Eli, Eli, lama sabaqtani!
John Telgren

It is hard to imagine what Jesus went through in his trial and crucifixion. One of the things we must keep in mind is that Jesus was indeed human. He poured himself out (Phil 2:7). So that there would be no misunderstanding, John made clear that he literally became "flesh" (Jn 1:14). The book of Hebrews makes clear that he (Heb 2:14) fellowshipped or "participated" in flesh and blood, our humanity, and was made like us in all things (Heb 2:17). In fact, the book of Hebrews also says that he has been tempted in all things as we are, but without sin (Heb 4:15). This means that he suffered not as a Spirit, as a ghost, or an apparition. He suffered fully as a human. Because of this humanity of his, he had to conduct his ministry in the power of the Spirit, who descended upon him like a dove and remained on him (Lk 3:22). He also had to have faith that God would raise him from the dead because he didn't raise himself up, God raised him up (Acts 2:32; Col 2:12).

This might help to put some perspective on his cry of anguish on the cross when he cried out, "My God! My God! Why do you forsake me?" Why did Jesus cry out in this way? Did God literally "turned his back" on Jesus because Jesus had taken the sins of the world upon himself? Probably not. First of all, God would not "abandon" his soul to Hades (Acts 2:31). God heard him when he prayed in anguish (Heb 5:7). The Father loves the Son (Jn 3:35). Sin does not have some sort of metaphysical property that was somehow moved from mankind to Jesus. Sin is lawlessness (1 Jn 3:4), a falling short of God (Rom 3:23), not a metaphysical property. Even with sinful Israel, God did not truly abandon them because his lovingkindess/loyalty/love endures forever (Ps 136; 2 Tim 2:13). Why then did Jesus utter these words?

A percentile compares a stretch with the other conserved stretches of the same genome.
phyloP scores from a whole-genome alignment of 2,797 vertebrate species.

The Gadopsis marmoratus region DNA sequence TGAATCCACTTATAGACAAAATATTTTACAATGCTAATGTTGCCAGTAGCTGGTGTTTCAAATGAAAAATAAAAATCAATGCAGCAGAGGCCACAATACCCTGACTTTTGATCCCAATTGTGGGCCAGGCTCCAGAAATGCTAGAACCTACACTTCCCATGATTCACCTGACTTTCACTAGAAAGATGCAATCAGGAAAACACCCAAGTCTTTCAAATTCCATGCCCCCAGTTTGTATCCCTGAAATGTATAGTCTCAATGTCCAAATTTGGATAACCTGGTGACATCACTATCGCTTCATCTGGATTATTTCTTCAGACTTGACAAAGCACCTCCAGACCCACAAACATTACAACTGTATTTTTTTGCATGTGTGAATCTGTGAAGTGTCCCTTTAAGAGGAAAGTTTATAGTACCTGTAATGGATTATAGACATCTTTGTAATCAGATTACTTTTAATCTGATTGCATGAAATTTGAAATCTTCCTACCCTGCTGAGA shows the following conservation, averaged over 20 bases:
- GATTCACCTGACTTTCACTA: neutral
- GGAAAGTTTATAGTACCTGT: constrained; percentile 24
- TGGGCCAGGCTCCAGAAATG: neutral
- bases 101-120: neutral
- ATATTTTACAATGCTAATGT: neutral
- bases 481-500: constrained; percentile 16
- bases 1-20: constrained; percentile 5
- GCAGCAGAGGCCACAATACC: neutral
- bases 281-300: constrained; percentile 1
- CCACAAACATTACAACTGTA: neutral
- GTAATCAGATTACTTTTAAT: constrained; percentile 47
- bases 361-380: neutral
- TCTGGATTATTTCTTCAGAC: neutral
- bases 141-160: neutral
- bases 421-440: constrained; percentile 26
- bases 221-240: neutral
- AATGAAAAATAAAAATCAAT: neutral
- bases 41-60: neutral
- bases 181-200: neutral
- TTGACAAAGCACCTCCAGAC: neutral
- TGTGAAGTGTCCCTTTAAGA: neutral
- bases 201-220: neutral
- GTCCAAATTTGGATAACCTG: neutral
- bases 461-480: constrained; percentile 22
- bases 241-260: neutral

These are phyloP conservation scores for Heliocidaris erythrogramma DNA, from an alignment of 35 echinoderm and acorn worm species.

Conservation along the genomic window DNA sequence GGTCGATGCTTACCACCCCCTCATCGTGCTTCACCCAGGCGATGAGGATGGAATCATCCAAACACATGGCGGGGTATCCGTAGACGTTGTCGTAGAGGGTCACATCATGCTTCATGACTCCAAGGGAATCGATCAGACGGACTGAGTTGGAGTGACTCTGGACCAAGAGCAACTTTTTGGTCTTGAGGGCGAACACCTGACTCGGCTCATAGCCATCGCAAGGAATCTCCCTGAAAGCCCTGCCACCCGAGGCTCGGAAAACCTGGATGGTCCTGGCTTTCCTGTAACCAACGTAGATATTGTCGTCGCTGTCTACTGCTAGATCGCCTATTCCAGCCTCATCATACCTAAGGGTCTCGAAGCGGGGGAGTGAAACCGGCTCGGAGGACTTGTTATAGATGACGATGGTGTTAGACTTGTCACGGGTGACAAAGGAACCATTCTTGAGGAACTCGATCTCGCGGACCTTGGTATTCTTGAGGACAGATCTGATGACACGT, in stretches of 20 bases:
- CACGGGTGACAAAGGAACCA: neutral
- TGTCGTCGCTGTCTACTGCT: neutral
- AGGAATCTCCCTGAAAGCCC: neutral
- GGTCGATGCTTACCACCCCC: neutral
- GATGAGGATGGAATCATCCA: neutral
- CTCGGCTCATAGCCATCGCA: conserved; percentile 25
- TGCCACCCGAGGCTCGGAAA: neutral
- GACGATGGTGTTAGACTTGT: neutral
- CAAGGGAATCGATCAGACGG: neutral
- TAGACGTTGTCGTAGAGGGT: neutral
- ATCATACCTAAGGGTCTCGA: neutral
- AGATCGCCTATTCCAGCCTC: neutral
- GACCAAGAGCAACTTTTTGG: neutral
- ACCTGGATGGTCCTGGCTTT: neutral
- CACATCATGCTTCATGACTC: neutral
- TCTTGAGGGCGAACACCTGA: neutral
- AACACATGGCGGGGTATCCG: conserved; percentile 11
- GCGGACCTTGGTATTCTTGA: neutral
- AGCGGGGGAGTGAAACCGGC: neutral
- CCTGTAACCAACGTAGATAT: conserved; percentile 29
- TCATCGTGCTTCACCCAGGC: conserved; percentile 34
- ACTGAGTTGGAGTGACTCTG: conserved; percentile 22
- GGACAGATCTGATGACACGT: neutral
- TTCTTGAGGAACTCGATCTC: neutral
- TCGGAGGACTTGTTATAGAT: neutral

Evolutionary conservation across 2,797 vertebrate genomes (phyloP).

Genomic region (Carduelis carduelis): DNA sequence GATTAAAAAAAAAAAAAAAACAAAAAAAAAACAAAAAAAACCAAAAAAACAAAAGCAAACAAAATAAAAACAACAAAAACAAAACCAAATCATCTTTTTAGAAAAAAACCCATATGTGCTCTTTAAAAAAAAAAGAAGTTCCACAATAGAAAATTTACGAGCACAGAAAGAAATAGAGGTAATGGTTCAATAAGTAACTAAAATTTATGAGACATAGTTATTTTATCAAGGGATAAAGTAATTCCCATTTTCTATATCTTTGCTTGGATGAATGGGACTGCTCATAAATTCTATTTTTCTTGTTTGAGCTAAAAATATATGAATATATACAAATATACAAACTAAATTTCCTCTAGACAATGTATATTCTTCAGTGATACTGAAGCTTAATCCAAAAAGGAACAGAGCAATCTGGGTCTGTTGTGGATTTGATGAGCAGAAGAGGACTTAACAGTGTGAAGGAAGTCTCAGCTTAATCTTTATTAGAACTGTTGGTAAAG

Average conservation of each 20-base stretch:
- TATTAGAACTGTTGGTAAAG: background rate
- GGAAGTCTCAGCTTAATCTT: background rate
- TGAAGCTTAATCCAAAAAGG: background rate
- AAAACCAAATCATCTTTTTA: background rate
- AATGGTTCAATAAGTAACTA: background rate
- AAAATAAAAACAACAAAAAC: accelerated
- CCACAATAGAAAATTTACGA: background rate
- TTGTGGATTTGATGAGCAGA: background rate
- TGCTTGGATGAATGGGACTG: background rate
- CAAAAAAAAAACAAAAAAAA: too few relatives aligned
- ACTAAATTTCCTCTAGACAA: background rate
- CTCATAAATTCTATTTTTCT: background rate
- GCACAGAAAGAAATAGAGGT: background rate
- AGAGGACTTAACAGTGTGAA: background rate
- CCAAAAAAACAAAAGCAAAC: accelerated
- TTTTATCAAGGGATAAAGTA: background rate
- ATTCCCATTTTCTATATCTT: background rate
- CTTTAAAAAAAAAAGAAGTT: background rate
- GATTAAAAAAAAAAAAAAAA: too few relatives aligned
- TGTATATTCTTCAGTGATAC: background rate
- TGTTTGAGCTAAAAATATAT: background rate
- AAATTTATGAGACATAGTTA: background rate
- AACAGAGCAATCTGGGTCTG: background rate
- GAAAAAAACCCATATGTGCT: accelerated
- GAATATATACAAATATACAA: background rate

These words come from the 22nd Psalm and were probably very familiar to Jesus. This was one of several Psalms that are cries of anguish to God for having forsaken the Psalmist so that the enemies overwhelm him. David is a classic example of one who felt abandoned by God. Between being on the run from Saul, running from his son who was trying to kill him and take the crown, having to live among the enemy just to escape the dangers of his own countrymen, David felt that God had indeed abandoned him. However, we know that God is faithful did not turn away from David even though David felt alone, isolated, and abandoned.

Is it possible Jesus might have felt the same way David did? His closest companions abandoned him. His own countrymen had turned him over to foreigners to be executed by a tortuous and humiliating death. In the feeling of abandonment, what more fitting prayer could be offered to God than the 22nd Psalm, which begins with, "My God! My God! Why have you forsaken me?"

Of course, we know that God did not truly abandon Jesus because God is faithful. Reading on to the next Psalm, the 23rd Psalm declares that the Lord is our Shepherd. However, the humanity in Jesus welled up into this cry of anguish. Truly, he was tempted in every respect as we are. Truly, he has identified with our humanity, or weaknesses. Only he can be our mediator between God and us. Only Jesus can be our merciful and faithful High Priest.